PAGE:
By Rebecca Theodore
The music plays triumphant. Drifting notes quiver.
‘So praise the wise, the brave and strong who built fair isles of beauty
And rich in art made richer still
The brotherhood of duty.’
Light beams from blatant eyes. Beauty is bewitched with feelings. There is infinite contentment.
And ‘The Comrade,’ Dr The Right Honorable Prime Minister of St Vincent and the Grenadines, Ralph Everard Gonsalves joins the rank of noble men.
Under heavy smog, I cast an ear to the distant chorus while ‘The Comrade’ opens the vista to the people of St Vincent and the Grenadines and to the world. There is meaning to life as he establishes a vertically-oriented style of government so ideologue that even critics stop to think.
Wiretap transcripts bears incongruous tales of an autocratic style leadership and a centralized political system exercising near-dictatorial control, but his constitutional reform efforts for the people of St Vincent and the Grenadines cannot go by unnoticed.
In standing up to a woeful and lost NDP defunct form of leadership, Dr Gonsalves shows that he is not a puppet of either the US, Venezuela, Iran or anyone, but a man of sound moral principles and he leads his country accordingly, for ‘The Comrade’ dances to the music and not the instrument.
Then the chord of victory strikes. In joining the company of noted Caribbean leaders as Eric Williams of Trinidad and Tobago, Norman Manley of Jamaica and Errol Barrow of Barbados, it is needed in the rhyme of reason.
There is a fine refrain as ‘The Comrade’ bolsters himself locally while maintaining good relations with the US on security and law enforcement issues. He beckons to other Caribbean islands to follow, for he knows the names of reliable strategic partners and important sources of investment, tourists and trade. He does nothing to damage that relationship.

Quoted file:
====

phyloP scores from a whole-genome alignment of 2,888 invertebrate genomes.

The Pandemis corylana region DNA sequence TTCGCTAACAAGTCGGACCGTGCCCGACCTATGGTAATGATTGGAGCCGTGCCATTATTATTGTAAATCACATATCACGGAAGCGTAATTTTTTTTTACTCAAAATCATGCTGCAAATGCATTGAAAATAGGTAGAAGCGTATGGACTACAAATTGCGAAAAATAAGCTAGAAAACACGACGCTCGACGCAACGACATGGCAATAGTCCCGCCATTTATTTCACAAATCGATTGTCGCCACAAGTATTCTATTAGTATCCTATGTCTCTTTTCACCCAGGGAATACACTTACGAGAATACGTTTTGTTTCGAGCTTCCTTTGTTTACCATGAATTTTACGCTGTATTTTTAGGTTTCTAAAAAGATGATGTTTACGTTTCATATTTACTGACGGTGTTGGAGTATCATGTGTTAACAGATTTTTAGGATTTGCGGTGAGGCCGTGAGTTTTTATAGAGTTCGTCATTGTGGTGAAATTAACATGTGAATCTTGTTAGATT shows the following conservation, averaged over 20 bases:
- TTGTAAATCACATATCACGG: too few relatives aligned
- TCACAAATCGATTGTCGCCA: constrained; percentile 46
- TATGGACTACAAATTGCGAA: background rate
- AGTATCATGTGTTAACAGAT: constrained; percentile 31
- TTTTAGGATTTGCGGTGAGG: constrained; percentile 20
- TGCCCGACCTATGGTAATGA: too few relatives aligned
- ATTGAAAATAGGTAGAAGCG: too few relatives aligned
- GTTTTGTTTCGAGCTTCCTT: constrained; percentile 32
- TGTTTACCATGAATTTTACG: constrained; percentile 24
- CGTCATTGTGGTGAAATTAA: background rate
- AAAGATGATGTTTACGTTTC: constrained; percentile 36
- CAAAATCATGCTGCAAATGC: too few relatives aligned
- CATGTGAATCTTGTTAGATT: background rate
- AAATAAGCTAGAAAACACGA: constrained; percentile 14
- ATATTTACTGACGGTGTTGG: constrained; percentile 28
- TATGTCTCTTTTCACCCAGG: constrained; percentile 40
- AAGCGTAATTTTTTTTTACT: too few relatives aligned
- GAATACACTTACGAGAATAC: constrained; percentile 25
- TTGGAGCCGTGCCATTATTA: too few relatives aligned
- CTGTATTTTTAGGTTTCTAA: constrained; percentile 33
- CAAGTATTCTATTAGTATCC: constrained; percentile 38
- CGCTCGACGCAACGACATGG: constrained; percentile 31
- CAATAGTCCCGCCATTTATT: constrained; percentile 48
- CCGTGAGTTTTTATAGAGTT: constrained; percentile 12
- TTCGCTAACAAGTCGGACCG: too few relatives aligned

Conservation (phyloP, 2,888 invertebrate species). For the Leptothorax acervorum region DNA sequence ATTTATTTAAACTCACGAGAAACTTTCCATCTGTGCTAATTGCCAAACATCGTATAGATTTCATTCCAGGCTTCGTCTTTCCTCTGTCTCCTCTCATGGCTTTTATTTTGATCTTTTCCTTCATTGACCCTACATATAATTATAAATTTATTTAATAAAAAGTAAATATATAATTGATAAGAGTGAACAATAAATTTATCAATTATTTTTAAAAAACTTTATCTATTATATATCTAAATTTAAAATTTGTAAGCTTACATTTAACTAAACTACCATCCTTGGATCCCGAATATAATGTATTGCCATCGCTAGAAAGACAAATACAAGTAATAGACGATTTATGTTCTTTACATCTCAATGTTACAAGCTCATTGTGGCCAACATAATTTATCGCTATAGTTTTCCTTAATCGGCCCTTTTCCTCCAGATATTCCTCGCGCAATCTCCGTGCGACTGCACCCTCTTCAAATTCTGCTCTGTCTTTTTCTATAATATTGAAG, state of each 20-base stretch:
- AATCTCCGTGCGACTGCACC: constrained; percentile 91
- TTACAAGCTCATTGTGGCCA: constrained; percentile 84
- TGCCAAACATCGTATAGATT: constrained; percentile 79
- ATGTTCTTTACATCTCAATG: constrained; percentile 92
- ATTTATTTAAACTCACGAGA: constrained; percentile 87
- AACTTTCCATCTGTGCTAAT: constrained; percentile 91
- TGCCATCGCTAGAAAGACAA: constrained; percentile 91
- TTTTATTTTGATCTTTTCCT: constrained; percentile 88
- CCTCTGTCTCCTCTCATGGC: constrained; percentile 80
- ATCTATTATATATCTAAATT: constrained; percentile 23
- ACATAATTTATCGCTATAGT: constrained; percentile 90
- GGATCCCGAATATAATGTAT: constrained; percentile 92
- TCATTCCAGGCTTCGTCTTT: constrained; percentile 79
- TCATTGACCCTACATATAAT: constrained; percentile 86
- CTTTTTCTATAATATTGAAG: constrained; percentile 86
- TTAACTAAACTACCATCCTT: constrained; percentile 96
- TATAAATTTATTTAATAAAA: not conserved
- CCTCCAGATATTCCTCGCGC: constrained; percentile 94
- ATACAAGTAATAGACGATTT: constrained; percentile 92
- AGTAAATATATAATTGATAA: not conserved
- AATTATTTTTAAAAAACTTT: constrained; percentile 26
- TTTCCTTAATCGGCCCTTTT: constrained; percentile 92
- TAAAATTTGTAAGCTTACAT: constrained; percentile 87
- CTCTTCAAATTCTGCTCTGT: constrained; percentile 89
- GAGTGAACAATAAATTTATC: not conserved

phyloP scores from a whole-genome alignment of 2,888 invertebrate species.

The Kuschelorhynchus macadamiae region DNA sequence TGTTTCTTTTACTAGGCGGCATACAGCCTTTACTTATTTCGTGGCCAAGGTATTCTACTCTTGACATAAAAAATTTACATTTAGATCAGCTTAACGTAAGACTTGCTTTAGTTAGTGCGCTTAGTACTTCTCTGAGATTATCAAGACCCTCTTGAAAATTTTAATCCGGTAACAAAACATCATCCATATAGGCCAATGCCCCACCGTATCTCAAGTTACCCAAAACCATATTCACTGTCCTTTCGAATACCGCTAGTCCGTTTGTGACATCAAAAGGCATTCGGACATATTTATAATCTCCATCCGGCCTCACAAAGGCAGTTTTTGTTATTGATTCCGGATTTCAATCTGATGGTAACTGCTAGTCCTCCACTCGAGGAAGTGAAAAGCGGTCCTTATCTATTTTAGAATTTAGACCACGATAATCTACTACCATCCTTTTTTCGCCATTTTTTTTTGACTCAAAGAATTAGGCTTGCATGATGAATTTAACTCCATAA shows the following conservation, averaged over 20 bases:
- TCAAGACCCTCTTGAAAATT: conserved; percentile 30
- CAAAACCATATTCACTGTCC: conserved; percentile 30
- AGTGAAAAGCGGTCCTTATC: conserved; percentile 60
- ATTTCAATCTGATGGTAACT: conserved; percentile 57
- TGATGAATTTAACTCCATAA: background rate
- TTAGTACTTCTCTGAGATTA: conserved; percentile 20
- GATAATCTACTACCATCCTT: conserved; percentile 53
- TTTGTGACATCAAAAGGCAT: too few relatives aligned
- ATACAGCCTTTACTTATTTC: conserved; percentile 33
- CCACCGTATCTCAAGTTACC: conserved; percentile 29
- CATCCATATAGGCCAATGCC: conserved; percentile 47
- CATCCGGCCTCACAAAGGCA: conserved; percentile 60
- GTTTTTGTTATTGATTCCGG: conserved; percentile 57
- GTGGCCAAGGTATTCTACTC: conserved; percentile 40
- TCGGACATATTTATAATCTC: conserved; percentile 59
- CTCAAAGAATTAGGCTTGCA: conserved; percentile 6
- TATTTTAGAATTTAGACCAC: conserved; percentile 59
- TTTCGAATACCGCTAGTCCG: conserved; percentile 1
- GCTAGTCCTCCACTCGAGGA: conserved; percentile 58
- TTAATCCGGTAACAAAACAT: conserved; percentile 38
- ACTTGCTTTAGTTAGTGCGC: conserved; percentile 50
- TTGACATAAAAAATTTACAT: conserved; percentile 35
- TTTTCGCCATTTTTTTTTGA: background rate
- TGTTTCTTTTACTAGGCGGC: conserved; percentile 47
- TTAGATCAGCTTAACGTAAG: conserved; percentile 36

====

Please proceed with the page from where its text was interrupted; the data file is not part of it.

There is no fire fuelling in his back yard for he is the new architect of fundamental political change in the region. His personal political leanings have nothing to do with his leadership style. His country needs money and the ULP needs money to support the public infrastructure programs that bring jobs, and so atop a vibrant bass he reaches out to non-traditional sources of funding and ignores the overblown frustrated rhetoric of NDP critics.
Then there are pauses between the notes but this is where the art resides.
Intelligence is at its peak in St Vincent and the Grenadines. ‘The Comrade’ is not a Chavista neither an Iran satellite and will not become one. In all honorable conduct, he secures handouts from whoever will provide them, yet his freedom of action is at a top maintenance. In keeping with this pragmatic approach to foreign relations, ‘The Comrade’ performs the ‘foil play’ with the US and other colonial powers, for he knows the art of handling the notes better than the other dancers.
Honed in stereophony, I hear the last movement of Beethoven's seventh for they are fading slowly. Why waste time on NDP illusions when you can listen to the B minor mass?
October 25, 2011